3, Haldor Topsoe A/S, Lyngby, , Denmark
1, SuperSTEM Laboratory, Warrington, , United Kingdom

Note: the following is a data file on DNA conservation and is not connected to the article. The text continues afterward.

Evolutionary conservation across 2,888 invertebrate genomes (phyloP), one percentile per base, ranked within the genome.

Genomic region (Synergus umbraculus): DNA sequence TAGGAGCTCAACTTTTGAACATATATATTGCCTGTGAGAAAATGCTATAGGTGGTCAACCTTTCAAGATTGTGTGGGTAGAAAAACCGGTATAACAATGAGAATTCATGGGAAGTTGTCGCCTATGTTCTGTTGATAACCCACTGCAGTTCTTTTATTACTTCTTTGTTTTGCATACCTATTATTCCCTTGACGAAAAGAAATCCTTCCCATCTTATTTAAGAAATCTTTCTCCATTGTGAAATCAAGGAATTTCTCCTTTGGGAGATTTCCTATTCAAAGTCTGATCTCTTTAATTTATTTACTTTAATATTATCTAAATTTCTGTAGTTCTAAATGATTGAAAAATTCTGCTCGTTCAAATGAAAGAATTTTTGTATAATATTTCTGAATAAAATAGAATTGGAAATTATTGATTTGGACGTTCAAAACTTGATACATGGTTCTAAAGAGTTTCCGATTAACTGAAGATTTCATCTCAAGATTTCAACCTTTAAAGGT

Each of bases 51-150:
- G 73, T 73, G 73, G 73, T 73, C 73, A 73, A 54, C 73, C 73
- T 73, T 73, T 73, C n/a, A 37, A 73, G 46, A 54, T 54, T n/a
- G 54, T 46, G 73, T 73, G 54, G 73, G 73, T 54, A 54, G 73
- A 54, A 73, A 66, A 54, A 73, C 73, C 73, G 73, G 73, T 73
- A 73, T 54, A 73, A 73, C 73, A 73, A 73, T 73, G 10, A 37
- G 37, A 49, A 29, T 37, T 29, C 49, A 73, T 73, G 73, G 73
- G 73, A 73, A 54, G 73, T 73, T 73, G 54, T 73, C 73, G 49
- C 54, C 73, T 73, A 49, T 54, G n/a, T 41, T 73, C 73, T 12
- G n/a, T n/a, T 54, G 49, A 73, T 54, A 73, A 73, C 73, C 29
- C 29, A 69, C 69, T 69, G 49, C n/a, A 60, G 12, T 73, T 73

The introduction and tremendous advances in recent years in the capabilities of dedicated holders for testing materials in situ under a variety of external stimuli has enabled a wide range of ground-breaking studies. Nevertheless, however advanced this new instrumentation may be, the fundamental differences in the electron microscopy operating conditions between in situ conditions and those typically applied to ultra-high resolution (spatial and energy) work mean that it is still difficult to reconcile both types of information in a single experiment. Here a multi-length-scales correlative microscopy approach is used to combine high resolution scanning transmission electron microscopy and electron energy loss spectroscopy (STEM-EELS) spectrum imaging and in situ testing on the same nano-objects. In particular, we demonstrate how the addition or removal of native semiconductor material at the edge of a nanocontact can be used to determine the electrical transport properties of metal−nanowire interfaces. While the transport properties of as-grown Au nanocatalyst contacts to semiconductor nanowires are well-studied, there are few techniques that have been explored to modify their electrical behaviour. The approach taken here used an iterative analytical process that directly correlates multiprobe in situ transport measurements with subsequent aberration-corrected scanning transmission electron microscopy on the same nano-objects to study the effects of chemical processes that create structural changes at the contact interface edge. A strong metal−support interaction that encapsulates the Au nanocontacts over time, adding ZnO material to the edge region, gives rise to ohmic transport behaviour due to the enhanced quantum mechanical tunnelling path. Removal of the extraneous material at the Au−nanowire interface eliminates the edge-tunnelling path, producing a range of transport behaviour that is dependent on the final interface quality. These results demonstrate chemically driven processes that can be factored into nanowire-device design to select the final properties. Another application of this approach combines atomic-resolution TEM with EELS to examine the surface structure and oxidation state of VOx, supported on anatase TiO2 nanoparticles, in situ, under alternating oxidizing and reducing environments. A two-step approach where chemical mapping by means of STEM-EELS spectrum imaging was used to address the homogeneity of the VOx distribution, while in situ TEM imaging was used to monitor the structural response to changes in the surrounding gas environment, reveals reveal a reversible transformation of the vanadium oxide surface between an ordered and disordered state, concomitant with a reversible change in the vanadium oxidation state, when alternating between oxidizing and reducing conditions.